If you’re looking forward to a story of another tourist who visited Armenia, ate, drank, had fun, and went back, then you’re in the wrong place.
This is about a guy named Sven Erik, who has no genetic connection to Armenia and is more Armenian than many Armenians.
Norwegian Sven-Erik Rise is a private high school principal and a History teacher in Oslo.
When in Armenia, Sven decided to become Armenian by choice. The first step was picking an Armenian name.
So he came up with – Tigran Van, after meeting the first Armenian guy, a taxi driver named Tigran, the second one whom he met had the same name again, and he thought, this name sounds fantastic, why can’t he be Tigran too?
Even his school students in Norway call him Tigran when they want to get his attention. But the name is not enough without a proper Armenian surname.
So he thought of Van lake, that’s not in Armenia’s territory anymore, and also Vana Katu (Van’s cat), wishing them both back to Armenia, and here it comes- Tigran Van.
Sven, or as he calls himself Tigran, read about Armenia for the first time when he was only 13. After watching the Turkish invasion of Cyprus on TV.
He got surprised by the barbaric act of the Turks. His father recommended the book “Forty Days of Musa Dagh” by Austrian-Jewish author Franz Werfel (which is based on the events at Musa Dagh in 1915 during the Armenian Genocide in the Ottoman Empire, the book played a role in organizing the Jewish resistance under Nazi rule).
He read the book many times through the years and got so amazed by the whole story that he felt heart-warming for Armenia, and as the country was in the Soviet Union then, Armenia was close to Norway.
The historical fact of the genocide was the first reason why he got engaged with Armenia – “I was especially surprised by the fact that Turkey denies Genocide, how is that possible?”. But he needed to find out more: the language, the people, the food, the wine that came as a bonus.
Sven even managed to change his Turkish friend’s mind about Armenia, with who he had a big fight on genocide before visiting Armenia. However, on April 24, to his surprise, the Turkish friend came to Armenia, got shocked, and toured with Sven in the country for 3 weeks.
“I’ve traveled to 100 countries, but I’ve never seen anything like that. I didn’t do anything, I just walked around and tried to speak a little Armenian, and everyone was so welcoming, heart-warming, hospitable, and friendly. It was amazing ”.
Sven was so enthusiastic about Armenia that he made the passport controller hug him on his first visit. Armenia’s first and strongest impression started right from the passport control desk at Zvartnots airport.
When the controller stamped his passport with the images of Masis and Sis, Sven suddenly shouted,- “Oh, haykakan Masis u Sis!” the controller smiled and gave him a hug. Isn’t that cute?
Sven remembers his first day in a hotel in Armenia, how he took the phone full of happiness at the thought that he was finally in Armenia, to call the manager of the hotel to give him a room, even if it had a higher price, Armenia was waiting to be explored.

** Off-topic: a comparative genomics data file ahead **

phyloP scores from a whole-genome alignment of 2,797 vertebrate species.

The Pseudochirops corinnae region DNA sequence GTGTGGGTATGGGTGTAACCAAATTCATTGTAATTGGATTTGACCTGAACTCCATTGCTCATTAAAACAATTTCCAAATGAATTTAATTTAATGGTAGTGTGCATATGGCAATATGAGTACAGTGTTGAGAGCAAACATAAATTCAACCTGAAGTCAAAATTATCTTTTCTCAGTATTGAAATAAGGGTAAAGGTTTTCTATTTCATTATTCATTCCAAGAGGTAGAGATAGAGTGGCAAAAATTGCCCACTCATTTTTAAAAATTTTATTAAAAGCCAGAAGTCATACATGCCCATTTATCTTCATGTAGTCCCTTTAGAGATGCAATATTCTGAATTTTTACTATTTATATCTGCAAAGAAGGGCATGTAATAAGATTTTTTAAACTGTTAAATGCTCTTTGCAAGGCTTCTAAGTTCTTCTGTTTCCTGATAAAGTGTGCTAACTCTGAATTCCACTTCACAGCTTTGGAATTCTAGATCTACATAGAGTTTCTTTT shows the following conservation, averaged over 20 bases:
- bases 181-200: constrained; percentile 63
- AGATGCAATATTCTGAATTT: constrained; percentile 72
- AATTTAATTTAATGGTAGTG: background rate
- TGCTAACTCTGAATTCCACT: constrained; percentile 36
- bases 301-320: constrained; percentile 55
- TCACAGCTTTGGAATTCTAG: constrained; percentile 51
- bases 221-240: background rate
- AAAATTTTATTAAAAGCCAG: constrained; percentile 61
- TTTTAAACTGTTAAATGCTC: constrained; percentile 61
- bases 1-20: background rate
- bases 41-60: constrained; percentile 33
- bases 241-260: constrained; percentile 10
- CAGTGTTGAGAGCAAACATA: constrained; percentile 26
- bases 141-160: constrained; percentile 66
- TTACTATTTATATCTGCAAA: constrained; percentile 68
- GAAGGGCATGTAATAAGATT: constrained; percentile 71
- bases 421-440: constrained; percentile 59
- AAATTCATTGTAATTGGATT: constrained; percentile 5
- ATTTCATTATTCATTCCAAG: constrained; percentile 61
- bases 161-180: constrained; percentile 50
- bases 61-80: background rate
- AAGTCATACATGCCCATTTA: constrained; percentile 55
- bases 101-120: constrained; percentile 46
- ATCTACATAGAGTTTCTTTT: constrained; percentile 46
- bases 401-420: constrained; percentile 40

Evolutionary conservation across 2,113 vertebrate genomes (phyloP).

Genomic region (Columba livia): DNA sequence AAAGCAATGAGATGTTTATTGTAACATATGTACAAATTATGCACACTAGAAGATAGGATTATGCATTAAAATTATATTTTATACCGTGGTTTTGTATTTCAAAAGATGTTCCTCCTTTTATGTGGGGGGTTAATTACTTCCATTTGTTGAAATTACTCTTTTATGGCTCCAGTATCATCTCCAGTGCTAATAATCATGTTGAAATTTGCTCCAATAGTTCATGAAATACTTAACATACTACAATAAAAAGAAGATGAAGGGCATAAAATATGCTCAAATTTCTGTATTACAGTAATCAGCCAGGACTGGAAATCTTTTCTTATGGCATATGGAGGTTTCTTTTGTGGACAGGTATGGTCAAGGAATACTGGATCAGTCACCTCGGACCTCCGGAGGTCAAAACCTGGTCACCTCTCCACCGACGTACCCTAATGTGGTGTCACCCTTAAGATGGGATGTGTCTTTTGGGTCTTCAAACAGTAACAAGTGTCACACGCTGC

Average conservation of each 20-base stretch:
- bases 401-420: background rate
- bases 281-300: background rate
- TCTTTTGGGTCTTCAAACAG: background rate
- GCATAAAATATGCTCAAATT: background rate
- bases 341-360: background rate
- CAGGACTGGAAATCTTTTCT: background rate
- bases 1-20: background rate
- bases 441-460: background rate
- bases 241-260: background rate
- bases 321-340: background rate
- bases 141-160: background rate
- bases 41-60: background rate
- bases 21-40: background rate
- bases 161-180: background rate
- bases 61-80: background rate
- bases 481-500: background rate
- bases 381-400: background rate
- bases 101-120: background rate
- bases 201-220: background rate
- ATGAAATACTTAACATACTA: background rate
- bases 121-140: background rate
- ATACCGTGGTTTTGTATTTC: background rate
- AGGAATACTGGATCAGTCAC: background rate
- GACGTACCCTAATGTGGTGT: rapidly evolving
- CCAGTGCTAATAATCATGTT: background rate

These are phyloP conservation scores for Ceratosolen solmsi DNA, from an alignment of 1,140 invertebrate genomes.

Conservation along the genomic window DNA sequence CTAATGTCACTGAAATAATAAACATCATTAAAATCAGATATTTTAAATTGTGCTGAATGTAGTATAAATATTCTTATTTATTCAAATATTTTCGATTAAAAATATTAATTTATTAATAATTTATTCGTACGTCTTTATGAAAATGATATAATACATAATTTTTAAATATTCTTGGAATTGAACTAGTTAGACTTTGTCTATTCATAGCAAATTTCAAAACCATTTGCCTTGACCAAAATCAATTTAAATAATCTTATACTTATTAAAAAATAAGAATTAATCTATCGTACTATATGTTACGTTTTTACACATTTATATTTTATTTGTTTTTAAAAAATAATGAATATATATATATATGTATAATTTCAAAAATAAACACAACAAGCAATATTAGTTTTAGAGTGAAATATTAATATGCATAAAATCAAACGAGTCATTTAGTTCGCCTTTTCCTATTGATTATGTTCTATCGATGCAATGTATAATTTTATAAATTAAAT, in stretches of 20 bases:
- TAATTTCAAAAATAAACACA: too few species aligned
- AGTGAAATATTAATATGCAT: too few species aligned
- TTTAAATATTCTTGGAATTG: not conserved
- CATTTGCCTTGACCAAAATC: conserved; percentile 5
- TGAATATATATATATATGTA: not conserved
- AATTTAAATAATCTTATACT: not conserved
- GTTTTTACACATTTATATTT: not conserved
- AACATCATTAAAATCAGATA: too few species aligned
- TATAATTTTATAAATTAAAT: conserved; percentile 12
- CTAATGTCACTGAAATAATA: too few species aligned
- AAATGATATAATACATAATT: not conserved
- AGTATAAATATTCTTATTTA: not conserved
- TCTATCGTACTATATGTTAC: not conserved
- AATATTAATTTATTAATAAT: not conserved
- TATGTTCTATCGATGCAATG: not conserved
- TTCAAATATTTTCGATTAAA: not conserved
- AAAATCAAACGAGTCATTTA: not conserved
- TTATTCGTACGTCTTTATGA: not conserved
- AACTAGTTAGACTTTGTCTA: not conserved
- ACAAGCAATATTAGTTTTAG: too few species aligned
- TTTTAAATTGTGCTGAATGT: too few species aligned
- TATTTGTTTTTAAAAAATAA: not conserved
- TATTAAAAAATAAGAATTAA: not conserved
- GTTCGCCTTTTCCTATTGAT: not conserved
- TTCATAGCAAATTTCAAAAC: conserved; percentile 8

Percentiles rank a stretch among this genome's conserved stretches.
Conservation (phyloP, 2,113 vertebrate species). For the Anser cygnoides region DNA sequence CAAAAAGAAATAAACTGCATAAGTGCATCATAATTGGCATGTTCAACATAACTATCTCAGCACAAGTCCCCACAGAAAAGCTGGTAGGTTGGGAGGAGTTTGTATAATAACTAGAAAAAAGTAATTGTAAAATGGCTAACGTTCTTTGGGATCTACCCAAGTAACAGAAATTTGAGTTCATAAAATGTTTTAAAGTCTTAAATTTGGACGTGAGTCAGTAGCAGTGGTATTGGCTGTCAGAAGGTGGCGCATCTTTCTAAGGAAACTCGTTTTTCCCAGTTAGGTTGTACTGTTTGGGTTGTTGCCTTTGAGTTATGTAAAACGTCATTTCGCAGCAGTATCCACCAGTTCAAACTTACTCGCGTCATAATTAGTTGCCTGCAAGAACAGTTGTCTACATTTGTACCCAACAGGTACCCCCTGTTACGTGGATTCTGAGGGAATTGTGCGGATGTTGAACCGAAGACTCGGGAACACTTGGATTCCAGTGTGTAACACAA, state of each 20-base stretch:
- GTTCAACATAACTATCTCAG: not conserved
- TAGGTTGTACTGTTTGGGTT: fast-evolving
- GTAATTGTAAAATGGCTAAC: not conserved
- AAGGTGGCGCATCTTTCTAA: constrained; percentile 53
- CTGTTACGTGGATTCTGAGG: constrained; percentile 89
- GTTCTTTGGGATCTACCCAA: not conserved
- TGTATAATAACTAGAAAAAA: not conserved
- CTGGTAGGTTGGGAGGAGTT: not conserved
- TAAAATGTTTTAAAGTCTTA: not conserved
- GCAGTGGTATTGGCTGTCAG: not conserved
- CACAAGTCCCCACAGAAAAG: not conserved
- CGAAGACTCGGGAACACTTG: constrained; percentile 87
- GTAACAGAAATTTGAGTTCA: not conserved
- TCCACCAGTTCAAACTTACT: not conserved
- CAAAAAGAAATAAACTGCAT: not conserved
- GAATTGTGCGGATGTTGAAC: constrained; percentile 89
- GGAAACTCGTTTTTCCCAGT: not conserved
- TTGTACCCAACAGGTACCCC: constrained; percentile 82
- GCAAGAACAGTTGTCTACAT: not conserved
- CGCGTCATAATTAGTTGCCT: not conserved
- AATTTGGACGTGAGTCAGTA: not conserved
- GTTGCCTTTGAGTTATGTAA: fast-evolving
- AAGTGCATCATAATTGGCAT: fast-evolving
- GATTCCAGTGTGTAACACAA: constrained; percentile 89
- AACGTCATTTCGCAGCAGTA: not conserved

Just because he said he loved Armenia, the manager promised to give him the room for a half-price and to meet him at the airport.
The adventures were still to come. The next day after jogging in Yerevan, he climbed the Cascade stairs up to the statue of Mother Armenia and fell asleep after jogging the whole day.
After a while, an old woman around 95 years old woke him up. Sven especially remembers her having only one tooth. She didn’t speak English, but they still had a long conversation. Sven tried hard to use Armenian words that he’d learned from taxi drivers and other Armenian people.
At that time, his vocabulary was rich in words about animals. He ended up talking about animals and the zoo.
She was thrilled, and soon she showed him a photo album from Nakhijevan. Shortly after, Sven invited her to have dinner, but who could have known the old woman was an Opera lover? Eventually, Sven bought two tickets to the Opera, and they both enjoyed it.
“I can find friendly people everywhere, but I haven’t seen a nation where everybody is so friendly. People who survived genocide and living between two countries like Azerbaijan and Turkey are still so happy”.
Armenian taxi drivers, famous for their super friendly and funny character, didn’t stay on the sidelines, of course. Sven remembers this Armenian taxi driver who was driving him during his stay for so little money, taught him a little Armenian on the roads every time, “forcing” him to try to speak Armenian.
When in Artsakh, Sven even managed to give an interview to TV and Radio channels as they said he was the tourist number “1700” that year, probably because he was so funny and was trying to speak Armenian.
In Armenia, people are genuine and welcoming, and the best thing is that it’s not about money. They give without expecting anything in return. That’s one of the unique things which, according to him, lacks in other countries.
He also loves
Armenian letters of the alphabet and language, quality vineyards, and festivals. Overall, Sven finds Armenia as a country not developed for 100 percent, which lacks a lot of things, but at the same time, it’s fascinating, and it’s hard not to admire it.
He made many friends in Armenia, and when visiting the country, he never misses the chance to meet his Armenian friends and visit their houses, enjoying local homemade cuisine.
Poqr Hayastan or Little Armenia in Norway
Sven fell in love with Armenia at first sight, and as he was missing Armenia in Norway, he created his own “Poqr Hayastan” with the Armenian flag at the top of the backyard of his house near the sea.
He recreated Ararat, a small khachqar, small Artsakh with its flag, grew some berries he took from Armenia, a mini winery, and created a memorial with the countries’ flags recognizing the Armenian Genocide.
When people pass by, they see the poster near Little Armenia providing some piece of information about the history of the country.